Saying that Florida should not pursue a one-size-fits-all approach to reopening business across the state, Department of Business and Professional Regulations Secretary Halsey Beshears said local governments have the responsibility to work out many details.
“Let’s not overthink this,” Beshears said Friday, answering detailed questions about what the state would or would not allow, as businesses begin to reopen Monday under Gov. Ron DeSantis’ phase one plan to reopen the economy.
Beshears spoke on Zoom Friday morning before Orange County Mayor Jerry Demings‘ Economic Recovery Task Force working group, which is preparing its recommendations on how Orange County should address timetables and rules for businesses to reopen.
His comments come as local governments like Orange County try to make sense of some of the ambiguity in the first phase Safe. Smart. Step-by-Step. plan DeSantis unveiled Wednesday. Local governments across the state are determining how to apply guidelines and mandates in that plan locally.
Beshears, who heads the state agency licensing more than 1.4 million businesses and individuals, said the business and social environments of the Panhandle, the I-4 corridor, and South Florida are so different it doesn’t make sense for the state to try to overly micromanage the reopening with blanket details.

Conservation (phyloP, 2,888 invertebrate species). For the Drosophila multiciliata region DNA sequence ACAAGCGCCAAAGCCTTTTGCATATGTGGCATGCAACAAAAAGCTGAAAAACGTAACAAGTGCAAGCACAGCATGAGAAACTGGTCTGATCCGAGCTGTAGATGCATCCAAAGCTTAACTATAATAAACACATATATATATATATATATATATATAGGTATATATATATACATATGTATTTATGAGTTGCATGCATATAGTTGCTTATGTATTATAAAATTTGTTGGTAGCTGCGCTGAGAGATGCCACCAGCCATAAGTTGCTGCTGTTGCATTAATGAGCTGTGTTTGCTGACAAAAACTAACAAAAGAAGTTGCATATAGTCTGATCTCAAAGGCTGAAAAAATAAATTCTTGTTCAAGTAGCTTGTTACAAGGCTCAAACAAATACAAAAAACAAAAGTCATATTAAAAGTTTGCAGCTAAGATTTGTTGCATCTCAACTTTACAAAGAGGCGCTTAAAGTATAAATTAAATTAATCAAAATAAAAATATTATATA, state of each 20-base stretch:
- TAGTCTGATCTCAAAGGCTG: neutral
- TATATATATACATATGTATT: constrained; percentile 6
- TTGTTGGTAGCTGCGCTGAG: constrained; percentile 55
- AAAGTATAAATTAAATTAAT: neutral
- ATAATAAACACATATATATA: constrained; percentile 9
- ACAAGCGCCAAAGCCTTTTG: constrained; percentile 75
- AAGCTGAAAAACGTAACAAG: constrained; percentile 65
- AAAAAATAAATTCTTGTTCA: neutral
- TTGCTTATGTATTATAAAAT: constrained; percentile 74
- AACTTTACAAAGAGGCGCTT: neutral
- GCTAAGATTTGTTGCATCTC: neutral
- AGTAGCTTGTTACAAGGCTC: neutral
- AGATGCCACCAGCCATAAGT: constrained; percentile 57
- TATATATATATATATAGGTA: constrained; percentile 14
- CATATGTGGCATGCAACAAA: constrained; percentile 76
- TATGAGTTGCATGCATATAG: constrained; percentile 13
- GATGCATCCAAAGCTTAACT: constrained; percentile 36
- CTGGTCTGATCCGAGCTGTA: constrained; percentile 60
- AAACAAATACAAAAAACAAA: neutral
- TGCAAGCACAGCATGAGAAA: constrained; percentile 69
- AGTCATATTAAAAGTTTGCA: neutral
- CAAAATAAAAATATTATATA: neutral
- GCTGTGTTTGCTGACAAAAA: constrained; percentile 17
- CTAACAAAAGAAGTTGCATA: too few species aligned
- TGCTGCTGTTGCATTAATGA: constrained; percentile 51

“We have to find a way to figure this out. And I think Gov. DeSantis has been very vocal about how he is going to look to the local municipalities on how to deal best with dealing with this pandemic moving forward,” Beshears said.
He also sided with business owners in the Orange County meeting who told him they wanted to see a more aggressive business reopening schedule, allowing restaurants to open with 50% capacity, and barber shops and other businesses to open soon. Beshears said he is advocating for those recommendations, and believes they would be allowed sooner rather than later. But he also insisted it was not his call.
“On the restaurant deal, I’m with you. We can make recommendations all day long and at the end of the day my boss made the call. And like I said, he takes his job very seriously, and I think he wants everyone to be safe,” Beshears.
“On the restaurant deal, I do believe that this gets changed sooner rather than later,” he added. “I understand, there’s a break-even point that every business has… so restaurants at 25%,, that doesn’t work. That is why I am glad [the Governor] latched on to the outdoor seating part of this. I want to be clear on this, and this is how we’re going to regulate this:
“If that outside seating area can seat 100 people, then you can seat 100 people, as long as you can practice those social distancing guidelines,” he said.
Someone asked if they could get in trouble serving liquor outdoors into a parking lot.
Not from the state, Beshears responded.
“We’re not going to let it jeopardize your liquor license. We’re going to let you do it. But what we’ve said all over the state is you really need to work with your local jurisdictions. … But you will not be losing your liquor license from us for doing that right now and trying to get people seated outside,” he said.